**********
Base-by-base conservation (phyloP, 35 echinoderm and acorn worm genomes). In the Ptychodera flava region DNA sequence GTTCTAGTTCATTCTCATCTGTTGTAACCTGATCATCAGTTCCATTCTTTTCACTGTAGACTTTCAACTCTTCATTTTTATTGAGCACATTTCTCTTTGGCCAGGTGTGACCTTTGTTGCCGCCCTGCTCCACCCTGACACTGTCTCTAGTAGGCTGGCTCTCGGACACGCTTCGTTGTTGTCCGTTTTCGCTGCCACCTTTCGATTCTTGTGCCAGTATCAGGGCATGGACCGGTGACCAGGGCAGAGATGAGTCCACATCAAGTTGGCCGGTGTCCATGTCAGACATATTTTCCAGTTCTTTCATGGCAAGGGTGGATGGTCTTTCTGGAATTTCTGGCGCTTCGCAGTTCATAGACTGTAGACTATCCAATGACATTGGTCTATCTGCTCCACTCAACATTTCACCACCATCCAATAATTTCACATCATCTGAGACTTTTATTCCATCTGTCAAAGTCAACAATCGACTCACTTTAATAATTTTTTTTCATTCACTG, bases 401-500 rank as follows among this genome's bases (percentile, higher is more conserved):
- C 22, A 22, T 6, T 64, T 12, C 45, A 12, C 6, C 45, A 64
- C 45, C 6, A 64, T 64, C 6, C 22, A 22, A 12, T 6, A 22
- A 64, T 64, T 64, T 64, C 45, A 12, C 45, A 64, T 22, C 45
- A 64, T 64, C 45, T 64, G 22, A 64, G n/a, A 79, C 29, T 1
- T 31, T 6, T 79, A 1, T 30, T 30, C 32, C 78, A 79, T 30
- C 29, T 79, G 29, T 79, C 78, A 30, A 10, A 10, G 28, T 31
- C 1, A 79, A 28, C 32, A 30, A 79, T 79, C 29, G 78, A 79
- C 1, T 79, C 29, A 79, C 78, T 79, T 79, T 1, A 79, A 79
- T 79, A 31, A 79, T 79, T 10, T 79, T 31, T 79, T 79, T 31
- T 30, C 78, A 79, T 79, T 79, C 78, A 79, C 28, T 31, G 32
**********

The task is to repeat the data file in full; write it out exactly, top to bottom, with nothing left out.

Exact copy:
Base-by-base conservation (phyloP, 35 echinoderm and acorn worm genomes). In the Ptychodera flava region DNA sequence GTTCTAGTTCATTCTCATCTGTTGTAACCTGATCATCAGTTCCATTCTTTTCACTGTAGACTTTCAACTCTTCATTTTTATTGAGCACATTTCTCTTTGGCCAGGTGTGACCTTTGTTGCCGCCCTGCTCCACCCTGACACTGTCTCTAGTAGGCTGGCTCTCGGACACGCTTCGTTGTTGTCCGTTTTCGCTGCCACCTTTCGATTCTTGTGCCAGTATCAGGGCATGGACCGGTGACCAGGGCAGAGATGAGTCCACATCAAGTTGGCCGGTGTCCATGTCAGACATATTTTCCAGTTCTTTCATGGCAAGGGTGGATGGTCTTTCTGGAATTTCTGGCGCTTCGCAGTTCATAGACTGTAGACTATCCAATGACATTGGTCTATCTGCTCCACTCAACATTTCACCACCATCCAATAATTTCACATCATCTGAGACTTTTATTCCATCTGTCAAAGTCAACAATCGACTCACTTTAATAATTTTTTTTCATTCACTG, bases 401-500 rank as follows among this genome's bases (percentile, higher is more conserved):
- C 22, A 22, T 6, T 64, T 12, C 45, A 12, C 6, C 45, A 64
- C 45, C 6, A 64, T 64, C 6, C 22, A 22, A 12, T 6, A 22
- A 64, T 64, T 64, T 64, C 45, A 12, C 45, A 64, T 22, C 45
- A 64, T 64, C 45, T 64, G 22, A 64, G n/a, A 79, C 29, T 1
- T 31, T 6, T 79, A 1, T 30, T 30, C 32, C 78, A 79, T 30
- C 29, T 79, G 29, T 79, C 78, A 30, A 10, A 10, G 28, T 31
- C 1, A 79, A 28, C 32, A 30, A 79, T 79, C 29, G 78, A 79
- C 1, T 79, C 29, A 79, C 78, T 79, T 79, T 1, A 79, A 79
- T 79, A 31, A 79, T 79, T 10, T 79, T 31, T 79, T 79, T 31
- T 30, C 78, A 79, T 79, T 79, C 78, A 79, C 28, T 31, G 32